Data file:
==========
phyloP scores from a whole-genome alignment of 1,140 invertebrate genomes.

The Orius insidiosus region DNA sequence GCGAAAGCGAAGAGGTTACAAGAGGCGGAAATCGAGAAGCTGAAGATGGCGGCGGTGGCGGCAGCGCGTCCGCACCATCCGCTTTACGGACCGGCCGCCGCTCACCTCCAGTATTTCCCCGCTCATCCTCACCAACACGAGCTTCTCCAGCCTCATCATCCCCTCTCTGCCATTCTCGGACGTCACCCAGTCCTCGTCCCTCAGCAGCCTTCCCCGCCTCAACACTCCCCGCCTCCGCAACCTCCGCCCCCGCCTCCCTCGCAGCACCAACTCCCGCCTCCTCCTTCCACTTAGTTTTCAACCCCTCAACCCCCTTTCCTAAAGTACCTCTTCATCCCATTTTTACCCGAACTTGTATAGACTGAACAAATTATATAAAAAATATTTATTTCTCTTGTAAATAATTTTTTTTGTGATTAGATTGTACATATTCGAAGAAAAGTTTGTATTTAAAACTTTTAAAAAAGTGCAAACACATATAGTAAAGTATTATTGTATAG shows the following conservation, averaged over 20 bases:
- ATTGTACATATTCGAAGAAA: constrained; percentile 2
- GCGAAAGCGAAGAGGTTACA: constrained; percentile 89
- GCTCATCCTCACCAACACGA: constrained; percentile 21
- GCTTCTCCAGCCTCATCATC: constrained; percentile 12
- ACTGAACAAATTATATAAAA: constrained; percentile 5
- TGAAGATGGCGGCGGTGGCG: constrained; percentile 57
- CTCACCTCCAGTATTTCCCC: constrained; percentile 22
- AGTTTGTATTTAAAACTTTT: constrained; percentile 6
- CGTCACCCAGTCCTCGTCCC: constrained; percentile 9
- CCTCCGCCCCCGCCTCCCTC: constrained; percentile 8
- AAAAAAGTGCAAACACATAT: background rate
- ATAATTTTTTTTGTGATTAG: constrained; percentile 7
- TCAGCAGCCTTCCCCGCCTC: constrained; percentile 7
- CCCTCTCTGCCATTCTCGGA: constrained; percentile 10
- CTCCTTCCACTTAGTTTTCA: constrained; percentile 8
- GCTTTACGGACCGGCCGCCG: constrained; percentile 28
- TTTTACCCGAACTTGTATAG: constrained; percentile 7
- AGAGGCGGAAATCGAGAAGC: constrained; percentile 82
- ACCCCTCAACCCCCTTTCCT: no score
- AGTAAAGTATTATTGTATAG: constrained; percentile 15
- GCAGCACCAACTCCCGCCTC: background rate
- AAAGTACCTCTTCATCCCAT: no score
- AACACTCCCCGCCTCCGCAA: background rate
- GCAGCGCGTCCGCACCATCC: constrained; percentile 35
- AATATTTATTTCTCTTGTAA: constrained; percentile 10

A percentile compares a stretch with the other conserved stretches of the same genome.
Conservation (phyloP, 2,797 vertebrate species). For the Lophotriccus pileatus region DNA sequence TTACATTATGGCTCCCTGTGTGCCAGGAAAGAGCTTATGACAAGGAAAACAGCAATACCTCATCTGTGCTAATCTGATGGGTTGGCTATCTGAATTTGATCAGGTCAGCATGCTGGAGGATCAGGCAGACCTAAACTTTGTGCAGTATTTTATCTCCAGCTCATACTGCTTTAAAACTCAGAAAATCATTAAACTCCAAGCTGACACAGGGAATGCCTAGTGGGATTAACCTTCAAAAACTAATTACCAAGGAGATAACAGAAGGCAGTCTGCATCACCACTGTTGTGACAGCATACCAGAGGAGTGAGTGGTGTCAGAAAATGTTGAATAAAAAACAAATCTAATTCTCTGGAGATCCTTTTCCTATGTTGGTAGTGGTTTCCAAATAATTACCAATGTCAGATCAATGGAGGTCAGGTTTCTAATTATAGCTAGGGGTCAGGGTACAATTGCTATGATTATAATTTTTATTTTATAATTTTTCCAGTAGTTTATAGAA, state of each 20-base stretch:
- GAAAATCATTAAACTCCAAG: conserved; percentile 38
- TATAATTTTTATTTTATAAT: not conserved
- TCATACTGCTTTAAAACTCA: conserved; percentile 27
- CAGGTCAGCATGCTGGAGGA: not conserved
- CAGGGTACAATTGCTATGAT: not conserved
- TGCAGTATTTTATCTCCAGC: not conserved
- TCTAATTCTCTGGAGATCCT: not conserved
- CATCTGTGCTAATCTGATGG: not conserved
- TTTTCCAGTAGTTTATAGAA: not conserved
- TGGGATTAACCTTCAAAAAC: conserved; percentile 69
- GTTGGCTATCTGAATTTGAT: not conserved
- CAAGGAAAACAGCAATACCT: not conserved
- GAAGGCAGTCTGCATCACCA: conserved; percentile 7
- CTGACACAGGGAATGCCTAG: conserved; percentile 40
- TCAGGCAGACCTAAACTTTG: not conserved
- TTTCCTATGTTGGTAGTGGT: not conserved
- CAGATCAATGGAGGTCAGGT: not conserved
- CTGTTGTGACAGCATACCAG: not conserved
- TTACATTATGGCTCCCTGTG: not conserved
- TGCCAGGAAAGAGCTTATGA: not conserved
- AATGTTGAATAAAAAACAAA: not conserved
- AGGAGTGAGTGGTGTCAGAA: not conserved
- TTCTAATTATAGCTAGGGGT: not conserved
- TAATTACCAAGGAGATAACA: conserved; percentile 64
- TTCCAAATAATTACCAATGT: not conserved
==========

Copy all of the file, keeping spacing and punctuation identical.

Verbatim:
phyloP scores from a whole-genome alignment of 1,140 invertebrate genomes.

The Orius insidiosus region DNA sequence GCGAAAGCGAAGAGGTTACAAGAGGCGGAAATCGAGAAGCTGAAGATGGCGGCGGTGGCGGCAGCGCGTCCGCACCATCCGCTTTACGGACCGGCCGCCGCTCACCTCCAGTATTTCCCCGCTCATCCTCACCAACACGAGCTTCTCCAGCCTCATCATCCCCTCTCTGCCATTCTCGGACGTCACCCAGTCCTCGTCCCTCAGCAGCCTTCCCCGCCTCAACACTCCCCGCCTCCGCAACCTCCGCCCCCGCCTCCCTCGCAGCACCAACTCCCGCCTCCTCCTTCCACTTAGTTTTCAACCCCTCAACCCCCTTTCCTAAAGTACCTCTTCATCCCATTTTTACCCGAACTTGTATAGACTGAACAAATTATATAAAAAATATTTATTTCTCTTGTAAATAATTTTTTTTGTGATTAGATTGTACATATTCGAAGAAAAGTTTGTATTTAAAACTTTTAAAAAAGTGCAAACACATATAGTAAAGTATTATTGTATAG shows the following conservation, averaged over 20 bases:
- ATTGTACATATTCGAAGAAA: constrained; percentile 2
- GCGAAAGCGAAGAGGTTACA: constrained; percentile 89
- GCTCATCCTCACCAACACGA: constrained; percentile 21
- GCTTCTCCAGCCTCATCATC: constrained; percentile 12
- ACTGAACAAATTATATAAAA: constrained; percentile 5
- TGAAGATGGCGGCGGTGGCG: constrained; percentile 57
- CTCACCTCCAGTATTTCCCC: constrained; percentile 22
- AGTTTGTATTTAAAACTTTT: constrained; percentile 6
- CGTCACCCAGTCCTCGTCCC: constrained; percentile 9
- CCTCCGCCCCCGCCTCCCTC: constrained; percentile 8
- AAAAAAGTGCAAACACATAT: background rate
- ATAATTTTTTTTGTGATTAG: constrained; percentile 7
- TCAGCAGCCTTCCCCGCCTC: constrained; percentile 7
- CCCTCTCTGCCATTCTCGGA: constrained; percentile 10
- CTCCTTCCACTTAGTTTTCA: constrained; percentile 8
- GCTTTACGGACCGGCCGCCG: constrained; percentile 28
- TTTTACCCGAACTTGTATAG: constrained; percentile 7
- AGAGGCGGAAATCGAGAAGC: constrained; percentile 82
- ACCCCTCAACCCCCTTTCCT: no score
- AGTAAAGTATTATTGTATAG: constrained; percentile 15
- GCAGCACCAACTCCCGCCTC: background rate
- AAAGTACCTCTTCATCCCAT: no score
- AACACTCCCCGCCTCCGCAA: background rate
- GCAGCGCGTCCGCACCATCC: constrained; percentile 35
- AATATTTATTTCTCTTGTAA: constrained; percentile 10

A percentile compares a stretch with the other conserved stretches of the same genome.
Conservation (phyloP, 2,797 vertebrate species). For the Lophotriccus pileatus region DNA sequence TTACATTATGGCTCCCTGTGTGCCAGGAAAGAGCTTATGACAAGGAAAACAGCAATACCTCATCTGTGCTAATCTGATGGGTTGGCTATCTGAATTTGATCAGGTCAGCATGCTGGAGGATCAGGCAGACCTAAACTTTGTGCAGTATTTTATCTCCAGCTCATACTGCTTTAAAACTCAGAAAATCATTAAACTCCAAGCTGACACAGGGAATGCCTAGTGGGATTAACCTTCAAAAACTAATTACCAAGGAGATAACAGAAGGCAGTCTGCATCACCACTGTTGTGACAGCATACCAGAGGAGTGAGTGGTGTCAGAAAATGTTGAATAAAAAACAAATCTAATTCTCTGGAGATCCTTTTCCTATGTTGGTAGTGGTTTCCAAATAATTACCAATGTCAGATCAATGGAGGTCAGGTTTCTAATTATAGCTAGGGGTCAGGGTACAATTGCTATGATTATAATTTTTATTTTATAATTTTTCCAGTAGTTTATAGAA, state of each 20-base stretch:
- GAAAATCATTAAACTCCAAG: conserved; percentile 38
- TATAATTTTTATTTTATAAT: not conserved
- TCATACTGCTTTAAAACTCA: conserved; percentile 27
- CAGGTCAGCATGCTGGAGGA: not conserved
- CAGGGTACAATTGCTATGAT: not conserved
- TGCAGTATTTTATCTCCAGC: not conserved
- TCTAATTCTCTGGAGATCCT: not conserved
- CATCTGTGCTAATCTGATGG: not conserved
- TTTTCCAGTAGTTTATAGAA: not conserved
- TGGGATTAACCTTCAAAAAC: conserved; percentile 69
- GTTGGCTATCTGAATTTGAT: not conserved
- CAAGGAAAACAGCAATACCT: not conserved
- GAAGGCAGTCTGCATCACCA: conserved; percentile 7
- CTGACACAGGGAATGCCTAG: conserved; percentile 40
- TCAGGCAGACCTAAACTTTG: not conserved
- TTTCCTATGTTGGTAGTGGT: not conserved
- CAGATCAATGGAGGTCAGGT: not conserved
- CTGTTGTGACAGCATACCAG: not conserved
- TTACATTATGGCTCCCTGTG: not conserved
- TGCCAGGAAAGAGCTTATGA: not conserved
- AATGTTGAATAAAAAACAAA: not conserved
- AGGAGTGAGTGGTGTCAGAA: not conserved
- TTCTAATTATAGCTAGGGGT: not conserved
- TAATTACCAAGGAGATAACA: conserved; percentile 64
- TTCCAAATAATTACCAATGT: not conserved